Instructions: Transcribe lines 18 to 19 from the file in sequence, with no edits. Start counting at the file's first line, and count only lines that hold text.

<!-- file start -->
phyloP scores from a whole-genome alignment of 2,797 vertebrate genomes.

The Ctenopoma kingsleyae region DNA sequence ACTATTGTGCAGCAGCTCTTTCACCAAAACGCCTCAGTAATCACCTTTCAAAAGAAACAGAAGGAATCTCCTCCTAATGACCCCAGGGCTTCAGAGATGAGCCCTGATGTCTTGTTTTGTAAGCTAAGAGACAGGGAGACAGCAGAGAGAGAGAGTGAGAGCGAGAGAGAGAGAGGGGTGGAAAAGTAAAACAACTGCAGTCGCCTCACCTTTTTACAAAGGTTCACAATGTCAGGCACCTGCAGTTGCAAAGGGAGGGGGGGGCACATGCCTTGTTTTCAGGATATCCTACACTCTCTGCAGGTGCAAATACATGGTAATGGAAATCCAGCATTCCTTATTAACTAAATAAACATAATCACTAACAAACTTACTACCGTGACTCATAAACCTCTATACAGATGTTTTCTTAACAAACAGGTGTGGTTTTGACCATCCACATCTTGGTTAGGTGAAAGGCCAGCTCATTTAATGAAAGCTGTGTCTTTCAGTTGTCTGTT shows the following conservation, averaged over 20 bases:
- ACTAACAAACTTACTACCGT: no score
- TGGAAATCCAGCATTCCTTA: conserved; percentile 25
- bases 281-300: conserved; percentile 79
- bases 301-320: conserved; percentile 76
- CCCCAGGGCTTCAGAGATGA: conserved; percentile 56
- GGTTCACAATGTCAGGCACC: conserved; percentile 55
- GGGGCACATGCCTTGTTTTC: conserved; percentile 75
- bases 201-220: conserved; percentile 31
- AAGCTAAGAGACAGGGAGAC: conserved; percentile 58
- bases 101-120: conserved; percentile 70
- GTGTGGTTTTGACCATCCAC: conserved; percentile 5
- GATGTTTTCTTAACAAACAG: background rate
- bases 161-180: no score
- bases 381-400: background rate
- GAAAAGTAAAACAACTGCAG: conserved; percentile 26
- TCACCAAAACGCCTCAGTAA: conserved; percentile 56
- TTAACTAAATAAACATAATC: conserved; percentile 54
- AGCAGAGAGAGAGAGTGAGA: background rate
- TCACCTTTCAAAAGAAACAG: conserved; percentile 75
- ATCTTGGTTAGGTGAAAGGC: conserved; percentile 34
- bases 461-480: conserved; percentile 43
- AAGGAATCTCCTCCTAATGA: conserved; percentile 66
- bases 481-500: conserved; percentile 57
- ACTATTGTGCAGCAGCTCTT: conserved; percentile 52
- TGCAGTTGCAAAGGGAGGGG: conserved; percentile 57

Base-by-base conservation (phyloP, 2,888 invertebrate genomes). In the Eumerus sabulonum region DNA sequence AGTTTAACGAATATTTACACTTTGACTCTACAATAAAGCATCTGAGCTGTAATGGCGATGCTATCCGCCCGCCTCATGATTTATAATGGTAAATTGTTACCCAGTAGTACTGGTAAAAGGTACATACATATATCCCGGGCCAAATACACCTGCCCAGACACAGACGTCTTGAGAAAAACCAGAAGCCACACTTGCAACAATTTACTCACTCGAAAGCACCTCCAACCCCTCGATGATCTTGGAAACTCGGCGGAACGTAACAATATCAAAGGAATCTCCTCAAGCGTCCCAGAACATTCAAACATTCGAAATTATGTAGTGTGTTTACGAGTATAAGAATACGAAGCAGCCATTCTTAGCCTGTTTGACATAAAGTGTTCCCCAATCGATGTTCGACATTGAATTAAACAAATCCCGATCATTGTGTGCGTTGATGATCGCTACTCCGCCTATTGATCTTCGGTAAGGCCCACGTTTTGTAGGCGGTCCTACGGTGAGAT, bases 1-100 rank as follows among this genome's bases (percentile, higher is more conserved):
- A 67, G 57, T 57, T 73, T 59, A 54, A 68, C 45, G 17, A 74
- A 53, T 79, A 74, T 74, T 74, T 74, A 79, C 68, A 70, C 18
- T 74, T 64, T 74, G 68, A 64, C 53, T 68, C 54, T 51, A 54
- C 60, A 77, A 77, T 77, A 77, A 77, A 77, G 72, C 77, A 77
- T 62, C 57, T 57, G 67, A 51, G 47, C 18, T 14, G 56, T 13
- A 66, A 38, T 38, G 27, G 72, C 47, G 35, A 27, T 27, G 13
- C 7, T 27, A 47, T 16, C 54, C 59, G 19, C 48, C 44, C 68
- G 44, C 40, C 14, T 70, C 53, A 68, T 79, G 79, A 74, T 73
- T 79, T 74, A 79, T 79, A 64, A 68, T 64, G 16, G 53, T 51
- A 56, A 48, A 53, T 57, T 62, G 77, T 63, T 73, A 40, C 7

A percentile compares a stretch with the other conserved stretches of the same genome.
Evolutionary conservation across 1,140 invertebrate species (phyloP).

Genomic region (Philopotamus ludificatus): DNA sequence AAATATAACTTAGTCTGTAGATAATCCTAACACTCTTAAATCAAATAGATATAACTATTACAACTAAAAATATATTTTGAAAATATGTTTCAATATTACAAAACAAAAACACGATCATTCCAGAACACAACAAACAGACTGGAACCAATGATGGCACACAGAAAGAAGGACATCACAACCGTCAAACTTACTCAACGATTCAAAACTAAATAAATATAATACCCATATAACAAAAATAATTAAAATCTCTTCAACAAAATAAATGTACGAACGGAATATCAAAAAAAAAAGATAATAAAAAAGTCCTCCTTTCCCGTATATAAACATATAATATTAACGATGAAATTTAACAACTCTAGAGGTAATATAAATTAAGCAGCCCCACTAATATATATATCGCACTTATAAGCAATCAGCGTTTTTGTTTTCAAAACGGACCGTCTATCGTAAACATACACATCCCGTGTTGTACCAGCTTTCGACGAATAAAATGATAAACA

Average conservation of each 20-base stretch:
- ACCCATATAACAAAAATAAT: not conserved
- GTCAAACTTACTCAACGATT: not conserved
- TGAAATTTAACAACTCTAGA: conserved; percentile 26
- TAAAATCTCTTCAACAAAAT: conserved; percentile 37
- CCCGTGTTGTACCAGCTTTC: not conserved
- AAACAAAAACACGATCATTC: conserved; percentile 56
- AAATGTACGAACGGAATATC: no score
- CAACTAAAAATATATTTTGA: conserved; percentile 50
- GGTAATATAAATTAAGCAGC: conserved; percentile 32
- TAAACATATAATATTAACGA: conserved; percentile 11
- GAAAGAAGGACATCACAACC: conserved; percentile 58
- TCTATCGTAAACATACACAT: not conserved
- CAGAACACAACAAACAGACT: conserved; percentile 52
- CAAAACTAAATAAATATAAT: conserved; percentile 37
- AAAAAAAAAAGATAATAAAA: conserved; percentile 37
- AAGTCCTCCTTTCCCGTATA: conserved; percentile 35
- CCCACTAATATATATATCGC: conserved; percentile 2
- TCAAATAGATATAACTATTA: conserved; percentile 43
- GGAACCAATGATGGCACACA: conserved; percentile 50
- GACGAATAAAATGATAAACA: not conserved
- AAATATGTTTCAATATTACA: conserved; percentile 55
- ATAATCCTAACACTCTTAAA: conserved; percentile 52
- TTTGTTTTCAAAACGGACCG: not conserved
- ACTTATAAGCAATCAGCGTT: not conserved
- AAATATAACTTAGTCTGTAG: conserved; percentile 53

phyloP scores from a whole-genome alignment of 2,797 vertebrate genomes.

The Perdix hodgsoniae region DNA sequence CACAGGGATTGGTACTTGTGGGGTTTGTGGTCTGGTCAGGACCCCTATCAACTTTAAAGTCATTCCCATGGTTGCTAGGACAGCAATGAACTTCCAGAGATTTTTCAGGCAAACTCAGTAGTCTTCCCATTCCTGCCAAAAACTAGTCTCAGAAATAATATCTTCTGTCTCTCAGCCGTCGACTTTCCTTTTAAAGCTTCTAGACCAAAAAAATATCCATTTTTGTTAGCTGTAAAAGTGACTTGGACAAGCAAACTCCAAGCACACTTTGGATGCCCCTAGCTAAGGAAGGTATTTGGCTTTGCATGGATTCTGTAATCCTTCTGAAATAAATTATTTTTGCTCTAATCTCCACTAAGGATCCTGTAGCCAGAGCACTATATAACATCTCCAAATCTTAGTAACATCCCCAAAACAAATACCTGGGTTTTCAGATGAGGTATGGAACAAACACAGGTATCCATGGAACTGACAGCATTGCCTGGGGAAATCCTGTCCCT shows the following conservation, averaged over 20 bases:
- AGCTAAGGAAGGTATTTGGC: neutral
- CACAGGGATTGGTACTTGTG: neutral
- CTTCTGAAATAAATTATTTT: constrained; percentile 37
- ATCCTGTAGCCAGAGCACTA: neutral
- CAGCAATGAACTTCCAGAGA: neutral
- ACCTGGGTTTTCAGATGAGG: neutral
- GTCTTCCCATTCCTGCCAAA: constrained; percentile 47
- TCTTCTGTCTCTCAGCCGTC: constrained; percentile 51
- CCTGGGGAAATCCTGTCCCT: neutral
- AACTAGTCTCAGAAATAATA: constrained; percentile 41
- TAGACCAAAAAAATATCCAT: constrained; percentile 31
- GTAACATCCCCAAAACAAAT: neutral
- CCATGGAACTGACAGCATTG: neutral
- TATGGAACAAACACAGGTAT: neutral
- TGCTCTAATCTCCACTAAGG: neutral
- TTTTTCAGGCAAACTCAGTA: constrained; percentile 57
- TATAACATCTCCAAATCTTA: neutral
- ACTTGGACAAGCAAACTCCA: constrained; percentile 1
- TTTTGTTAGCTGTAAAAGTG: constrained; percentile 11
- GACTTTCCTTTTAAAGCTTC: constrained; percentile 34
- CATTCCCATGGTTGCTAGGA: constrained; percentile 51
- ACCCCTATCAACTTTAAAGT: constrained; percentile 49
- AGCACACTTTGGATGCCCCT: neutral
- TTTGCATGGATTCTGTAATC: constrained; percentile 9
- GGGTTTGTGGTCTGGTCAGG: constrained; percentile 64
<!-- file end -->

- TCACCAAAACGCCTCAGTAA: conserved; percentile 56
- TTAACTAAATAAACATAATC: conserved; percentile 54